Many people who buy Android phones also like to pair it up with a Google based browser and why not? Google Chrome is the world’s most popular web browser, and it’s my personal favourite also. It offers great speeds, and once you get used to typing a few letters in instead of using the mouse, you’ll also understand how much upside it has to offer over the competition. Naturally, because Android is a product of Google you will be given the Chrome as a default, so if you’re a little less tech savvy than most , chances are you’ll be using the Chrome without even knowing what I’m talking about.
There’s a new build of Chrome which has now left the beta stages and moved on to being a stable build. That means it’s stable enough to use on the most part. There will still be bugs as there naturally is with most software, but the big problematic areas will be grayed out, and it should be a rather smooth ride to use for your handsets. This is Chrome 31, and means that this will be the 31st time a new Chrome version has been given out.
As we so often see, mobiles give a bunch of exploits, many of which need patching up and given a fix. These fixes get implemented with updates and Google have saved a bevy of them for this one. Security wise, you can expect the chrome 31 to be top-notch and a class above the old. A few big flaws were found by people using the software last time around. Memory corruption issues were found and Android were so happy with the person who discovered it that they issued them a $50,00 reward. Keep that in mind for your future web browsing from am mobile phone!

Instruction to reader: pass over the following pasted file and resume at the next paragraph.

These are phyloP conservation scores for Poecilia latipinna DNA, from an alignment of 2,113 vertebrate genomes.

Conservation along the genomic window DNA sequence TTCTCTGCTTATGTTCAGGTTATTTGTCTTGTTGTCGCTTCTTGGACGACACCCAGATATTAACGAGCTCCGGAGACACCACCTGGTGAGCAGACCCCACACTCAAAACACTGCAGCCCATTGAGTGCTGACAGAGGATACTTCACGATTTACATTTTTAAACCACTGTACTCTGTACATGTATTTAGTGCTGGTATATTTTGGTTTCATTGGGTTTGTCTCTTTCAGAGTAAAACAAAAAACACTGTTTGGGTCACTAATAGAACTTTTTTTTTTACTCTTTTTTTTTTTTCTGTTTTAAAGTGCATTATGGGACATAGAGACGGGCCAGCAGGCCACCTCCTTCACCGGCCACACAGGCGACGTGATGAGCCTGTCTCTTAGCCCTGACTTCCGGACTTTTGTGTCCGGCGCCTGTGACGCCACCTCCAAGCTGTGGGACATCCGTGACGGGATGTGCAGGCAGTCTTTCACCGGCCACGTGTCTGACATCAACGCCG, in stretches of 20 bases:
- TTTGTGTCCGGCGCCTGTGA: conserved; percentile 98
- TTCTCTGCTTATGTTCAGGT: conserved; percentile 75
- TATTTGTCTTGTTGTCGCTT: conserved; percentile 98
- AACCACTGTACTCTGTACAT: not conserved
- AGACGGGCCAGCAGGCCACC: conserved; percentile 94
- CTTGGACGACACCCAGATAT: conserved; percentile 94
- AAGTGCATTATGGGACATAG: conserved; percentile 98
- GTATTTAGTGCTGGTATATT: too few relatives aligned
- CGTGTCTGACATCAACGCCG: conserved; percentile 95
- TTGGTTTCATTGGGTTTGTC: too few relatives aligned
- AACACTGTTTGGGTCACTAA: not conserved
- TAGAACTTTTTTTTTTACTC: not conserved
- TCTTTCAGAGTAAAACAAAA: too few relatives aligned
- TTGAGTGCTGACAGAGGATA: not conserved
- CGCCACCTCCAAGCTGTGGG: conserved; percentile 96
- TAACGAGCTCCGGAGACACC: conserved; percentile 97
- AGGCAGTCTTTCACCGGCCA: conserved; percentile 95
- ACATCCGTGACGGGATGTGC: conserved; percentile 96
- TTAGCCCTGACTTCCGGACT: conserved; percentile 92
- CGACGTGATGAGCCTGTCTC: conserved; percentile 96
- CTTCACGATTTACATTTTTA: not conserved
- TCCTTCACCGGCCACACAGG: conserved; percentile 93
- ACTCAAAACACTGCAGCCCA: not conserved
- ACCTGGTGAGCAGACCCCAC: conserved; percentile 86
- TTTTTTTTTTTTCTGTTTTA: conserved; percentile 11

One of the biggest changes in this edition is the use of apps coming from the browser itself. There will be a new “add to home” option which will let users moves apps over to where they want them.
The other big news is that it comes with Android 4.4 KitKat support. Not only that, but also many of the new features that KitKat has will now be able to be used via the Chrome. Things like the new printing feature which eliminates the need to send yourself an email and then open to then print via the normal computer way. The future should see lots more native integration making tasks like this much easier compared to what we have known of them to date.